Blood samples taken from infants by governmental edict would "constitute searches of ‘persons,’ and depend antecedently upon seizures of ‘persons.’" ( Schmerber v. California, 384 U.S. 757, 767 (1966) (dealing with a blood sample taken from a driver being treated in a hospital for injuries received in an automobile accident).) But what if the DNA were acquired by applying a sticky pad to the infant’s skin to acquire some exfoliating, epidermal cells without even puncturing the skin surface? Would the reduced level of bodily invasion and the fact that these cells are constantly exposed to the public lead a court to hold that no search is involved? In Palmer v. State, 679 N.E.2d 887 (Ind. 1997), the Indiana Supreme Court reasoned that the warrantless acquisition of defendant’s fingerprints during his trial did not constitute a seizure forbidden by the Fourth Amendment because "fingerprints are an identifying factor readily available to the world at large." ( Id. at 891.) Other courts have held that shining an ultraviolet lamp on an arrestee’s skin to expose chemicals transferred from stolen money is not a search because the fluorescent material "may be compared to a physical characteristic, such as a fingerprint or one’s voice, which ‘is constantly exposed to the public.’" ( State v. Holzapfel, 748 P.2d 953 (Mont. 1988); see also United States v. Richardson, 388 F.2d 842, 845 (6th Cir. 1968) ("We do not regard the examination of appellant’s hands under the ultraviolet light as a search within the meaning of the Fourth Amendment.").)
One might have hoped that the Supreme Court’s latest encounter with defining a "search" in Kyllo v. United States, 121 S. Ct. 2038 (2001), would clarify the viability of this "public exposure" theory. In Kyllo, a federal agent used an infrared detector to find that "the roof over the garage and a side wall of petitioner’s home were relatively hot compared to the rest of the home and substantially warmer than neighboring homes in the triplex." ( Id. at 2041.) "Based on tips from informants, utility bills, and the thermal imaging, a federal magistrate judge issued a warrant authorizing a search of [Kyllo’s] home, and the agents found an indoor growing operation involving more than 100 plants." ( Id.) Before trial, Kyllo moved to suppress the evidence on the ground that the thermal imaging required a warrant. When the motion was denied, he entered a conditional guilty plea and appealed. The Ninth Circuit Court of Appeals ultimately affirmed, reasoning that defendant had neither a subjective nor an objectively reasonable expectation that "amorphous ‘hot spots’ on the roof and exterior wall" would go unobserved. ( Id.) In other words, according to the court of appeals, there was no "search" under the standard announced in Katz v. United States, 389 U.S. 347 (1967).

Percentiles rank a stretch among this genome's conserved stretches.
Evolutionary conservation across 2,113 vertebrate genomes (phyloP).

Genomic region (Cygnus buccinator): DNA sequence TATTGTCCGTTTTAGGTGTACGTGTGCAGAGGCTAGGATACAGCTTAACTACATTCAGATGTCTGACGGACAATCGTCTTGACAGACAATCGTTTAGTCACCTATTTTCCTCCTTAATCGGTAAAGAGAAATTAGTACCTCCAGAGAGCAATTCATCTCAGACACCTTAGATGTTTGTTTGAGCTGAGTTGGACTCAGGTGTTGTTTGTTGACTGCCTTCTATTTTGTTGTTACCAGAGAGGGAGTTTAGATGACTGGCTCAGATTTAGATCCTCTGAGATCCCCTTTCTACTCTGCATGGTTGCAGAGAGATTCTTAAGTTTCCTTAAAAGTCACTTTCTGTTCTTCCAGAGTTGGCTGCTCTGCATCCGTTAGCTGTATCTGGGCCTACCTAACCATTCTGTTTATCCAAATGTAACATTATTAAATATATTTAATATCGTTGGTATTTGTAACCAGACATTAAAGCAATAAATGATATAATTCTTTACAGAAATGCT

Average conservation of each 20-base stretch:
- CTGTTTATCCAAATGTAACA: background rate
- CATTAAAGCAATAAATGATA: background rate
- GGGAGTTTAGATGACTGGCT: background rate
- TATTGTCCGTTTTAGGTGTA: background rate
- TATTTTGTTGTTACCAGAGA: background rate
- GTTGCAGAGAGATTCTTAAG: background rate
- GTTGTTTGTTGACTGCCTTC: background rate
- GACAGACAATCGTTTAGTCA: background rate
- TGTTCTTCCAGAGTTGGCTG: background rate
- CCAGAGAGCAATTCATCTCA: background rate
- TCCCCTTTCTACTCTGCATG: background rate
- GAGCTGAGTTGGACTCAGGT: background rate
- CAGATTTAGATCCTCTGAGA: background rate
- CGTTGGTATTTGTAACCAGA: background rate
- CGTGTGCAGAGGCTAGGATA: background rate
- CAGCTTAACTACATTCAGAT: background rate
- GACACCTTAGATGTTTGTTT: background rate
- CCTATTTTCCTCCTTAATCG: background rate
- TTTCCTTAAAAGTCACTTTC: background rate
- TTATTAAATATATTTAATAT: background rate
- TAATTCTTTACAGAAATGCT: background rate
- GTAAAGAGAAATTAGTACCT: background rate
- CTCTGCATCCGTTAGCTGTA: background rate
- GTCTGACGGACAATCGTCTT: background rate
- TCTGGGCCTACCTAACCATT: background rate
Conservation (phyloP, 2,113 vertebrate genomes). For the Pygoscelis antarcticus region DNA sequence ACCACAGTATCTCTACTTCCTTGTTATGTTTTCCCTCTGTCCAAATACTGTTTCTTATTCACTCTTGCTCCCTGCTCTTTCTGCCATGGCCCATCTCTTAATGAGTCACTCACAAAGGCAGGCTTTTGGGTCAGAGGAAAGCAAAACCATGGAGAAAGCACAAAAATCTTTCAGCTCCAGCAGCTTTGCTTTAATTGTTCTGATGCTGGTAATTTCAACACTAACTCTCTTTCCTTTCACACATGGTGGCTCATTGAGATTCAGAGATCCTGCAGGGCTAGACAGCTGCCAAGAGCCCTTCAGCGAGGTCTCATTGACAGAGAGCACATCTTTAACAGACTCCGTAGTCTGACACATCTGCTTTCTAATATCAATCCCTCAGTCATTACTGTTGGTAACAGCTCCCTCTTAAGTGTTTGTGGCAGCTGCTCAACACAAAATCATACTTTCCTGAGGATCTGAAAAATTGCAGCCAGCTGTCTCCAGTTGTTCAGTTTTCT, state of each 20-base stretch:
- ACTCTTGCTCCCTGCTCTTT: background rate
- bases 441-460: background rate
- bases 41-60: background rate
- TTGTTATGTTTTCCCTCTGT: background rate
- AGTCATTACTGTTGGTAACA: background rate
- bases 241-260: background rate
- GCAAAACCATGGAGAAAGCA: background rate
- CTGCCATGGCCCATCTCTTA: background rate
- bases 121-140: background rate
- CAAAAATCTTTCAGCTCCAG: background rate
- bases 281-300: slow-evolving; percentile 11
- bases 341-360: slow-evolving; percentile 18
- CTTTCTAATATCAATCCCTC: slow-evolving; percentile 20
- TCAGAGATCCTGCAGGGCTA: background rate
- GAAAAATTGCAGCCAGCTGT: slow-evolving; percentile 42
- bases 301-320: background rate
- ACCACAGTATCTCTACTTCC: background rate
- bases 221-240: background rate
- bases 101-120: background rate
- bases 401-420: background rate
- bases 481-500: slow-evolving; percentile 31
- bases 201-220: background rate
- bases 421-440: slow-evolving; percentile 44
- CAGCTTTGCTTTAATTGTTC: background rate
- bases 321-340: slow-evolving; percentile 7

A sharply divided Supreme Court reversed. At first blush, this reversal seems to foreclose the argument that inspecting materials on the surface of the body is not a search. After all, if the use of an instrument to capture infrared rays coming from the surface of a house is a search, arguably, so is the use of an instrument to capture and analyze DNA on the surface of the body. However, the rationale of Kyllo is quite limited. Justice Scalia’s opinion for a majority of five Justices looks to the historically recognized zone of privacy in which government surveillance is prohibited. Apparently assuming that eighteenth century constables would have had to enter the house to detect heat sources—a trespass that is the very paradigm of a search—the majority announced that the infrared scan also was a search. As the Court put it, "obtaining by sense-enhancing technology any information regarding the interior of the home that could not otherwise have been obtained without physical ‘intrusion into a constitutionally protected area,’ constitutes a search—at least where (as here) the technology in question is not in general public use." ( Id. at 2043.) In other words, Kyllo holds only that technology that is functionally equivalent to trespassing into a home to acquire information is a search. This result, the Court suggested, was necessary for "the preservation of that degree of privacy against government that existed when the Fourth Amendment was adopted." ( Id.) To hold otherwise, the majority insisted, would "permit police technology to erode the privacy [originally] guaranteed by the Fourth Amendment." ( Id.)